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kz-GRAPPA for 3D parallel imaging with localized estimation of interpolation kernels
Steen Moeller1, Sudhir Ramanna1, Essa Yacoub1, Kamil Ugurbil1, and Mehmet Akcakaya1,2

1University of Minnesota, Minneapolis, MN, United States, 2Electrical and Computer Engineering, University of Minnesota, Minneapolis, MN, United States

Synopsis

A kz-dependent shift-variant 3D GRAPPA approach for reconstructing 2D under-sampled k-space is proposed. The method results in equal or lower g-factors compared to a conventional shift-invariant 3D kernel. In turn, this permits higher 2D ky-kz accelerations, and promises significant advantages for functional and diffusion imaging. The method is demonstrated with anatomical and diffusion imaging using thin slabs.

Introduction

Several methods for better k-space interpolation have been proposed for GRAPPA, leading to improved performance. These include various regularization approaches3-5, different calibration approaches6-9, and extension of the initial GRAPPA system10-12. Recently, analysis of GRAPPA via Reproducing Kernel Hilbert Spaces suggests the conventional linear shift-invariant GRAPPA kernels may be sub-optimal13. While GRAPPA kernels have been extensively studied and analyzed for 2D imaging14,15, their design and optimization have not been thoroughly studied for the 3D case.

In this work, we propose an estimation procedure that depends on the slice encoding (kz) location for generating multiple 3D GRAPPA kernels for reconstructing different parts of volumetric k-space. We compare its performance to the standard 3D GRAPPA kernel approach15 in terms of image quality, noise amplification, and stability across dynamic images and under challenging conditions including thin slabs with limited coil sensitivity variations. We use anatomical imaging with undersampling along both the phase and slice-encoding and we use dMRI with 2X undersampling along the slice-encoding direction. For dMRI we use SQUASHER encoding with SE-EPI for generating a quadratic phase across the slab16.

Methods

kz -GRAPPA: The proposed reconstruction utilizes region-specific 3D kernels in the slice encoding direction. In order to estimate the missing k-space points ($$$k_{z}^{miss} $$$) from the measured data ($$$k_{z'}^{meas} $$$), at the slice encoding location $$$z \neq z'$$$ , a unique kernel with elements, $$$w_{nj}^{k_z} $$$, of size 3×4×2 (nRO×nPE×nPE2) across all coils is utilized to reconstruct the data in coil j. The kernels are calibrated using kx (readout) and ky (phase-encoding) points and with the choice of kernel the closest $$$k_{z'}^{meas} $$$ to $$$k_{z}^{miss} $$$ in the matched ACS data. The undersampling in ky is treated in a shift-invariant manner and for a given kz location only one kernel is generated for the kx – ky directions. The corresponding reconstruction equations is shown in Figure 1A, and a schematic illustration of kz-GRAPPA is in Figure 1C.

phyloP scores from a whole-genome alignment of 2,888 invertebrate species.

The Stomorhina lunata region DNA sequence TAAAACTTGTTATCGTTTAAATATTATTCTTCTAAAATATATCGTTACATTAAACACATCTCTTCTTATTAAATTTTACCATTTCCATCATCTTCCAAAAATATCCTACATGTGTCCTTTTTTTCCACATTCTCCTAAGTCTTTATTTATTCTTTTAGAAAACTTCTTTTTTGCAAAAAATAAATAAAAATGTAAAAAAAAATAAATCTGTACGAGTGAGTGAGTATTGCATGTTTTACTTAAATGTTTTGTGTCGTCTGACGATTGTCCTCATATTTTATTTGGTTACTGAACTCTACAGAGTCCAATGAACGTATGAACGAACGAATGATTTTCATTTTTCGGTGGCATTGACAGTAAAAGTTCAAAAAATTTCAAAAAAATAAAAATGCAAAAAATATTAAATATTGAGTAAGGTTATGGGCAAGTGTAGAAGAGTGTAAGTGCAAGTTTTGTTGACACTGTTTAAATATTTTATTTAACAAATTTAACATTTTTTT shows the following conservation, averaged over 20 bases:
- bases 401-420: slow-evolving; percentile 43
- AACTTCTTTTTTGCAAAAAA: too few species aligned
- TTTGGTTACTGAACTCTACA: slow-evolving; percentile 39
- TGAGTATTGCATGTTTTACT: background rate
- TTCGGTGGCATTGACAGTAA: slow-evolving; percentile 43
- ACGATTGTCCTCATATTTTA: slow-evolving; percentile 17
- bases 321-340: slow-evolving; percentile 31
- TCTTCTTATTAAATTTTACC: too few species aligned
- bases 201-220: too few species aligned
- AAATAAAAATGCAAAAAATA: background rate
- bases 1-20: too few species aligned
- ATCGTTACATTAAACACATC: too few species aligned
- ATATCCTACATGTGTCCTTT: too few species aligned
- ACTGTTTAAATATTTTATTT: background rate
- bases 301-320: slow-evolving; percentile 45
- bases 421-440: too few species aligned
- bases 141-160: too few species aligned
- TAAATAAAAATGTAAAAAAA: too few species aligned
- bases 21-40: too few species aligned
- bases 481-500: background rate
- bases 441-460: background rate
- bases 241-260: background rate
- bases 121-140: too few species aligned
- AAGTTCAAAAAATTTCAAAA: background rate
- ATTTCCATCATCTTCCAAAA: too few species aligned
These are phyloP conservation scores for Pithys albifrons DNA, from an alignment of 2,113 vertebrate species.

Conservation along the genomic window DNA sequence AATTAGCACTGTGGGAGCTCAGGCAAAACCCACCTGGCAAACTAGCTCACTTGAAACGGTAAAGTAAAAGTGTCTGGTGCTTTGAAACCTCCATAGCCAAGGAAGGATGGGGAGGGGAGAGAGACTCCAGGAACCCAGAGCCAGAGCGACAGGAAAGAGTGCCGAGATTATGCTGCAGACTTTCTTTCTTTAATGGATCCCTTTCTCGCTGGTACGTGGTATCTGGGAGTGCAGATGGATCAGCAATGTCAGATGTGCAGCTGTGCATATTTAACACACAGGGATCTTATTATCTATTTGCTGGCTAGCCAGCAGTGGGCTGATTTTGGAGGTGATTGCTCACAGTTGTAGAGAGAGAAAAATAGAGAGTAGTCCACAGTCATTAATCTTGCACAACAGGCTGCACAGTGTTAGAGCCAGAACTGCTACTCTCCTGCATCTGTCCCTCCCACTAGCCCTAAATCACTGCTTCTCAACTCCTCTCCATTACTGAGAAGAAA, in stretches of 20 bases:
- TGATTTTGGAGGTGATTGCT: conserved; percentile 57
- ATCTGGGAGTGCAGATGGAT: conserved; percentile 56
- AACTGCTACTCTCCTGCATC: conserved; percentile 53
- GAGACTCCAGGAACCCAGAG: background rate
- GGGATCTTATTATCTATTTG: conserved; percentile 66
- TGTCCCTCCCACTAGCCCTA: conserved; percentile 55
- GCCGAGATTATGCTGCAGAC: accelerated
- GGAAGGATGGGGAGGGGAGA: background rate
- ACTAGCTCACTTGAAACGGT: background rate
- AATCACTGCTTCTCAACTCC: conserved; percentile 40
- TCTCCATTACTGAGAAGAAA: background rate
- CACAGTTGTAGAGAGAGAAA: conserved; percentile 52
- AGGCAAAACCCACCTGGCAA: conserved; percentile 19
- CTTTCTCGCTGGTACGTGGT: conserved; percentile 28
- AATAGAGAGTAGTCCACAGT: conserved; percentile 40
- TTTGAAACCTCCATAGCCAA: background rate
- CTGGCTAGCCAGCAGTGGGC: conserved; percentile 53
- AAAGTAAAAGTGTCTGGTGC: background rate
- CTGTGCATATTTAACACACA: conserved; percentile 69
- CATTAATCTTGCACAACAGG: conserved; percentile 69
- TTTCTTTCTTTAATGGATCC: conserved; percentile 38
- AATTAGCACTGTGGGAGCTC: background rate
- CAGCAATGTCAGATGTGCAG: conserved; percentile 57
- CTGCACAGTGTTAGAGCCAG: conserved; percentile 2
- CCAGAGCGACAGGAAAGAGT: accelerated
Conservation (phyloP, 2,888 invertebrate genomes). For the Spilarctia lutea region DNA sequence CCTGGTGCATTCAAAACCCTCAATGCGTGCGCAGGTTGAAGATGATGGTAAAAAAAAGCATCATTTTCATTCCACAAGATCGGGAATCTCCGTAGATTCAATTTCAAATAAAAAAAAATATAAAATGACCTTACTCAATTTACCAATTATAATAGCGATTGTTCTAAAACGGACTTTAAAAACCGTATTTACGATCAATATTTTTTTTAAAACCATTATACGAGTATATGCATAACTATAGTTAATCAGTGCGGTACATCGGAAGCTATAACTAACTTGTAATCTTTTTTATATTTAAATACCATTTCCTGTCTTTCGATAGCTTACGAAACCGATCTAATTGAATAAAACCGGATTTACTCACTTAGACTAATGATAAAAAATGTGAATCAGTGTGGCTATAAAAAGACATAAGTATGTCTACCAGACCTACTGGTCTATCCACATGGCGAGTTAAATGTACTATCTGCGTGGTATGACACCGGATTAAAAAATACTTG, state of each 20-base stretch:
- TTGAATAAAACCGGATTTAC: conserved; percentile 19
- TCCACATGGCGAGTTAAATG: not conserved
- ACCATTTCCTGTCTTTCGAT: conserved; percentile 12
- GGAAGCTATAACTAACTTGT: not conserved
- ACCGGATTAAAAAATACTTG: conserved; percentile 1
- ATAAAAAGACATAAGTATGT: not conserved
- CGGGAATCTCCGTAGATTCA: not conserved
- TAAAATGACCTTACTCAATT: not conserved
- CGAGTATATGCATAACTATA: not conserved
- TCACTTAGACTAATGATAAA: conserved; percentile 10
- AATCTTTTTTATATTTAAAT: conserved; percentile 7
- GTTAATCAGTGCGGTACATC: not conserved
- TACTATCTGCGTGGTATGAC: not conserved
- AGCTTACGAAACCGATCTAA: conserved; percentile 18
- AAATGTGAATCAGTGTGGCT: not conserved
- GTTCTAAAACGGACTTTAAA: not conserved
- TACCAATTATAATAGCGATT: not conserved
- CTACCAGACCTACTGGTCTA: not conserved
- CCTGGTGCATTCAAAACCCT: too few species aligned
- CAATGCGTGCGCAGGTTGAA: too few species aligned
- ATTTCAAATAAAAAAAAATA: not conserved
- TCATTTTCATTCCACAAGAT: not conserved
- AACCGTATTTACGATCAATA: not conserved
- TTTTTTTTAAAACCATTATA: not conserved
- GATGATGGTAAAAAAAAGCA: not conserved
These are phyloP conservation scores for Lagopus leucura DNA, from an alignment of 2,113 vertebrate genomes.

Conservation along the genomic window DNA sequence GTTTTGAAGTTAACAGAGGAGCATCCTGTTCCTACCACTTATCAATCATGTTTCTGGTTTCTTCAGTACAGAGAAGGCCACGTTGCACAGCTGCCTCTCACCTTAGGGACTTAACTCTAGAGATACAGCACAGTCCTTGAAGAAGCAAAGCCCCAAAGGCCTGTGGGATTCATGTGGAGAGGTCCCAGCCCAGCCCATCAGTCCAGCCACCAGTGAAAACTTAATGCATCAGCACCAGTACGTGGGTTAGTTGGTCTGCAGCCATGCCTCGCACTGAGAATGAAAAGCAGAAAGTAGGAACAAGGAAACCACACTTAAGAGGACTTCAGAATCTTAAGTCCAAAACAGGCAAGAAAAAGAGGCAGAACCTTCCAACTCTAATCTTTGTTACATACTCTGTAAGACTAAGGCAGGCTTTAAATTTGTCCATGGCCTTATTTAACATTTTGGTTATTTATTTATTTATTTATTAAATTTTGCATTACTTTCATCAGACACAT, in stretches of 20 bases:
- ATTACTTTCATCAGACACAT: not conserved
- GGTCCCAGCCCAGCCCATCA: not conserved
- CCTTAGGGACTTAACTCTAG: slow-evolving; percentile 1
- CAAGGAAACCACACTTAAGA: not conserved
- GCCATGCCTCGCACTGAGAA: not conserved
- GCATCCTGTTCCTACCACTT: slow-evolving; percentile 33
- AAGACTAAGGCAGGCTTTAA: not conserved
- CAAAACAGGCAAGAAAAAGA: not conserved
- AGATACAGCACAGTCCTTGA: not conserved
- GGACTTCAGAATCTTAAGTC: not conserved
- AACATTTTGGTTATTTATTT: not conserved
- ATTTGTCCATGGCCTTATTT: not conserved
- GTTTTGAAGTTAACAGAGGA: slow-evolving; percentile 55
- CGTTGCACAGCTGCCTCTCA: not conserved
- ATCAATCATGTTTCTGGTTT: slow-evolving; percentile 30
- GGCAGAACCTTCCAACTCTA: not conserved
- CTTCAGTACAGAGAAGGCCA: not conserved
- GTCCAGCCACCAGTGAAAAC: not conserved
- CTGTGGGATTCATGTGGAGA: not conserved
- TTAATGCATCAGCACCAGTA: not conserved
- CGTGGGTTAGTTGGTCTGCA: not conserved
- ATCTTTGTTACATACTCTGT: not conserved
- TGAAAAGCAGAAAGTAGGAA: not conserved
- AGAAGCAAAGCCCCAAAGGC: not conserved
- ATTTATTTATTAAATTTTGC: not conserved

3D GRAPPA: For comparison, a shift-invariant 3D GRAPPA algorithm was implemented14,15, with a 3×4×4 kernel size. The kernel was calibrated across all available ACS data and all coils. The corresponding reconstruction equation is depicted in Figure 1, where Ry and Rz are the reduction factors in ky (phase-encoding) and kz (partition encoding), respectively, following the original convolution-based notation2.

Imaging: Data was acquired on a 3T Siemens Prisma scanner with a 32-channel head coil. In-vivo and Phantom GRE : Fully-sampled k-space using a 5120µs sinc RF pulse with a time bandwidth product of 4 and sequence parameters: TE/TR/FA= 30/35ms/15°, resolution=1.3×1.3×1.3 mm3. In-vivo: FOV=330×225×50 mm3, 46.7%OS . phantom: FOV=332×332×20.8 mm3 25%OS.